Review: Ajami


Given the number of foreign films I see for review (and otherwise), I knew the day would come when the cultural barrier would be too difficult for me to get through. Of all the major cultures in the world, I think the one I understand the least about is Arabic. I’m not completely ignorant, but I’m pretty close. I was able to get through A Separation (and really enjoy it), but that was a fairly self-contained character drama. Obviously culture was a part of it, but the scope of the film was small enough that I could pick up the knowledge necessary to follow the plot. Ajami isn’t like that. It appears entirely impenetrable to those without any kind of familiarity with Arabic traditions and customs. Maybe if I lived in Israel (where the film takes place) or some other part of the Middle East, I would understand what the film was trying to say.

Then again, maybe I wouldn’t.

Ajami - Official International Trailer [HD]

Ajami (عجمي |  עג’מי‎)
Directors: Scandar Copti, Yaron Shani 
Release Date: August 7, 2012 (VOD)
Country: Israel 

Ajami is named after the neighborhood in which it takes place. Ajami is part of Jaffa, an old port city in Israel. Bad things happen in Ajami, both in its real and fictional incarnations. In the film’s version, the city is a primarily Arab place with a few Jewish people sprinkled in. Since this is Israel (or Palestine, as some of them would prefer), there is a lot of tension between characters. But it’s not just that the Jews and Arabs are mad at each other, there’s also plenty of in-fighting. Fortunately, the version I watched noted the language the subtitle was translating, because that was really the only way I knew who was involved in the arguments. I probably would have been able to figure it out eventually, but I was already plenty confused, and didn’t need another thing to keep track of.

The film is broken up into five chapters, each one focused on some aspect of Ajami life, but the way it’s broken up is confusing and irritating. Although the timeline of the first two chapters seems to be pretty straightforward, it completely falls apart once the third chapter begins. I think it’s a fairly logical assumption that a new chapter in a story, unless explicitly stated otherwise, will take place after the previous one. It may revolve around different characters or may be 10 years later or whatever, but there’s every reason to expect that Chapter 3 takes place after the end of Chapter 2. That’s not the case here, and it’s never acknowledged. I spent the entirety of Chapter 3 unaware that the time had jumped backwards, because it focused on different characters and I completely misunderstood what their problem was in the first place, and then when Chapter 4 started I really lost it. It wasn’t until halfway through Chapter 4, when they showed an earlier event from a different perspective, that I was sure I hadn’t hallucinated some major earlier events.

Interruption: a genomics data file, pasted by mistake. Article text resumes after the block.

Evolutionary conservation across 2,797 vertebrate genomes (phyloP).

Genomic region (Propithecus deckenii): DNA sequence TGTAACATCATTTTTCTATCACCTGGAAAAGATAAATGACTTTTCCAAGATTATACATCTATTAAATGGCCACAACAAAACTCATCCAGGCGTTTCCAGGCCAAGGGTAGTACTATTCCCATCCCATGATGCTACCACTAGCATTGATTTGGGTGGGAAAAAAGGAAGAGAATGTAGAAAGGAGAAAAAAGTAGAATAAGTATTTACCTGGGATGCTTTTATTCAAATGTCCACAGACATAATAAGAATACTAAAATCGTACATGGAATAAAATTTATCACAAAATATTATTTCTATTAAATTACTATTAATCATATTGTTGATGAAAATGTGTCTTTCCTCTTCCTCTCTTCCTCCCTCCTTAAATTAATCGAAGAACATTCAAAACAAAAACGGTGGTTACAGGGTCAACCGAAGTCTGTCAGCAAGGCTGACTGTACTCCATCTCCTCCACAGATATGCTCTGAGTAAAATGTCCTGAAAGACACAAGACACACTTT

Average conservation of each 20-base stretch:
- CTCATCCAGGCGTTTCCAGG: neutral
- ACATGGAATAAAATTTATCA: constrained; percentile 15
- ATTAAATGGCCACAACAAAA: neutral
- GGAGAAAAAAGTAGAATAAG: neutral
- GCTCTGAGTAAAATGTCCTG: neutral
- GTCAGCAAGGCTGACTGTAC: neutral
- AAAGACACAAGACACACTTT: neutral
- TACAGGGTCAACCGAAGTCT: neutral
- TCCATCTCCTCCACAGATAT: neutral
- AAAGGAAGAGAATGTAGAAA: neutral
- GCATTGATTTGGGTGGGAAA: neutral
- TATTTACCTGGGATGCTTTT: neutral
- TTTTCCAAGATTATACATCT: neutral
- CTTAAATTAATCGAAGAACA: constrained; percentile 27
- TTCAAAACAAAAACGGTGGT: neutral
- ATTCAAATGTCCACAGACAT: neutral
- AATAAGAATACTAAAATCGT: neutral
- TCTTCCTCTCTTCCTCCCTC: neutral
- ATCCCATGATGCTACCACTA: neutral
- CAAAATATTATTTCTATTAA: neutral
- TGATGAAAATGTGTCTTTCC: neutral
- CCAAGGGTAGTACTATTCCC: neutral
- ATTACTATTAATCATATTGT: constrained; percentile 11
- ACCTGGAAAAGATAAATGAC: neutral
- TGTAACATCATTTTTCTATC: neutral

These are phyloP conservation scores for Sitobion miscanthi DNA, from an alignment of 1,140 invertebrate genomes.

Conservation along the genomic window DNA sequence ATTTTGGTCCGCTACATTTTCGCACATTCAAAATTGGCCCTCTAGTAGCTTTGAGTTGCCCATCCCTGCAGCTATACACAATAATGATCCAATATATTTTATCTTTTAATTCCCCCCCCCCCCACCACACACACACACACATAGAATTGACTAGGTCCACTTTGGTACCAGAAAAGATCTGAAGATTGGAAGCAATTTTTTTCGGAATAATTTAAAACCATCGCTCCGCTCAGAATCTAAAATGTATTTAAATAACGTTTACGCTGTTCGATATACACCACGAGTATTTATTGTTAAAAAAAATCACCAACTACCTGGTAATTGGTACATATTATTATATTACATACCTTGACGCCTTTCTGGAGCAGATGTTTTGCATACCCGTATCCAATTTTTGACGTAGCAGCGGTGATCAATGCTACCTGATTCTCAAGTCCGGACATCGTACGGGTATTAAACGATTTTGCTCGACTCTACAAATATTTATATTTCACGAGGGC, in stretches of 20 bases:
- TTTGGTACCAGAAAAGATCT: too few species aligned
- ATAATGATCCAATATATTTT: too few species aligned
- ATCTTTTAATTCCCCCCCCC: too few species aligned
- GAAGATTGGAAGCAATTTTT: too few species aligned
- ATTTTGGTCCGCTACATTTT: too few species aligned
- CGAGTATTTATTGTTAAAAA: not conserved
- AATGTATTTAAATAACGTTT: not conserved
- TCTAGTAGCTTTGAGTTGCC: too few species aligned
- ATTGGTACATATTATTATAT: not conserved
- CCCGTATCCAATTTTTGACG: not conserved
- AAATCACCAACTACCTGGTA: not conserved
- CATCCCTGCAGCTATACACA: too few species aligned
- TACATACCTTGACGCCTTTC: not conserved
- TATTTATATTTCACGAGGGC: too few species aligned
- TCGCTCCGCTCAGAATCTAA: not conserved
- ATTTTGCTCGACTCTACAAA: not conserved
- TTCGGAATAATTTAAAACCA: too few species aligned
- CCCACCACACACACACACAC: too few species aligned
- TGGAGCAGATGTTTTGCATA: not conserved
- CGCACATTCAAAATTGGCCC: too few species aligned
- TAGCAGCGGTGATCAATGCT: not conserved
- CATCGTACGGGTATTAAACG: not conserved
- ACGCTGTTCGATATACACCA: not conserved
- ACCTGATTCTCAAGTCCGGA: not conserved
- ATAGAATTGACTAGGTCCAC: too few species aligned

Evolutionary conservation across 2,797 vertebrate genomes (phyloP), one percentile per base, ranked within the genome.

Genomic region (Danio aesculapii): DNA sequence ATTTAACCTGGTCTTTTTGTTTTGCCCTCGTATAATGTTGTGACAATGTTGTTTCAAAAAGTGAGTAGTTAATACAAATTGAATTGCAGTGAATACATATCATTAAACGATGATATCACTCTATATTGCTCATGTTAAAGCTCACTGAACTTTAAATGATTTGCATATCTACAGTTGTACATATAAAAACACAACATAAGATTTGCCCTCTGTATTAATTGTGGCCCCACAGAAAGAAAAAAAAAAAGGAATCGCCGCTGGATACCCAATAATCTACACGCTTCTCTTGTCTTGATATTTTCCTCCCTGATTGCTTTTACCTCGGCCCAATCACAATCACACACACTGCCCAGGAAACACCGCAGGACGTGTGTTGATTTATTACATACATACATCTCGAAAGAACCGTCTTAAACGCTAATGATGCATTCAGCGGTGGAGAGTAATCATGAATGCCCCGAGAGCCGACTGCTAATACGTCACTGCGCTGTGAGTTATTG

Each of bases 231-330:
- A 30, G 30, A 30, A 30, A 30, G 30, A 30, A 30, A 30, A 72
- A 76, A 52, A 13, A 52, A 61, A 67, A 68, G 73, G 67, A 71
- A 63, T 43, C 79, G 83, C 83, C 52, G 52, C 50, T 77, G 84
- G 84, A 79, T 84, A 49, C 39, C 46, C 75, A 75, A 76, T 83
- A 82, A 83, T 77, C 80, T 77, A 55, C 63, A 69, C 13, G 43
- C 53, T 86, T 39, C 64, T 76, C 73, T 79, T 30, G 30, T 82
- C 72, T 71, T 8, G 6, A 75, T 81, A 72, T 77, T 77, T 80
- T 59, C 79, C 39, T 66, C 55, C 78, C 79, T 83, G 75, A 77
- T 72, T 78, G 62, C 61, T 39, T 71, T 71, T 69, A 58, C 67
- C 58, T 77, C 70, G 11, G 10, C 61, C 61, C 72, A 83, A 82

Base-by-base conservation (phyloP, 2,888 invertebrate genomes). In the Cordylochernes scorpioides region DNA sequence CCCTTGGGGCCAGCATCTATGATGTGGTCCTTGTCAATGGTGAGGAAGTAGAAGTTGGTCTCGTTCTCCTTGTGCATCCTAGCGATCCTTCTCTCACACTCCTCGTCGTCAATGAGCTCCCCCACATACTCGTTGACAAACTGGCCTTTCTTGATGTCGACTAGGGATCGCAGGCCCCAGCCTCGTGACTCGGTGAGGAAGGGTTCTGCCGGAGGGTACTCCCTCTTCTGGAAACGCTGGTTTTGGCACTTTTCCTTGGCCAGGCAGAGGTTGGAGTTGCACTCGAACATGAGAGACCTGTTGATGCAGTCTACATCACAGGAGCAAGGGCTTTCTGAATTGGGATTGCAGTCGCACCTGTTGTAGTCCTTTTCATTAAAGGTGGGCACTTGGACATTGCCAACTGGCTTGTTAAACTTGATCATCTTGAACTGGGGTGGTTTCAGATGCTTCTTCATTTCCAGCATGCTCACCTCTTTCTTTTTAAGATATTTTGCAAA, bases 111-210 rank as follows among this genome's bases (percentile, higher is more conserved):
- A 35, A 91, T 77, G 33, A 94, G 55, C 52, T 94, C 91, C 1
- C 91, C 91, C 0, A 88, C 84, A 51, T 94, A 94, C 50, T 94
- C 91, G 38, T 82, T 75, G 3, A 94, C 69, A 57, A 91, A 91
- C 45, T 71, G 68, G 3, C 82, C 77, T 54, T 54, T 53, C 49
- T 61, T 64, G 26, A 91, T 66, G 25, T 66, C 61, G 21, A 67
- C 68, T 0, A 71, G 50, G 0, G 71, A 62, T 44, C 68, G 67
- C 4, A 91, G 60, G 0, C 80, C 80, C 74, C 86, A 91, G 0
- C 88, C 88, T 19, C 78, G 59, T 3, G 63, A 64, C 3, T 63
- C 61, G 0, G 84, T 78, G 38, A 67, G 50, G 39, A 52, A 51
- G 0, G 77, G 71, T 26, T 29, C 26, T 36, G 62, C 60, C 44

Every time that the action shifts from one place to another, subtitles are happy to explain that and where it has shifted. But not once is there a “three hours earlier” or some such clue about what’s going on. Now, with the knowledge that each chapter was skipping around I am still confused about when everything took place. There are obviously twists that come from the multiple perspectives that can take place thanks to time (e.g. “Oh, so that’s how he died!”), but the confusion mitigated the power of those realizations, even though some of them were pretty cool. 

Shahir Kabaha and Ibrahim Frege in Ajami Israeli film 2009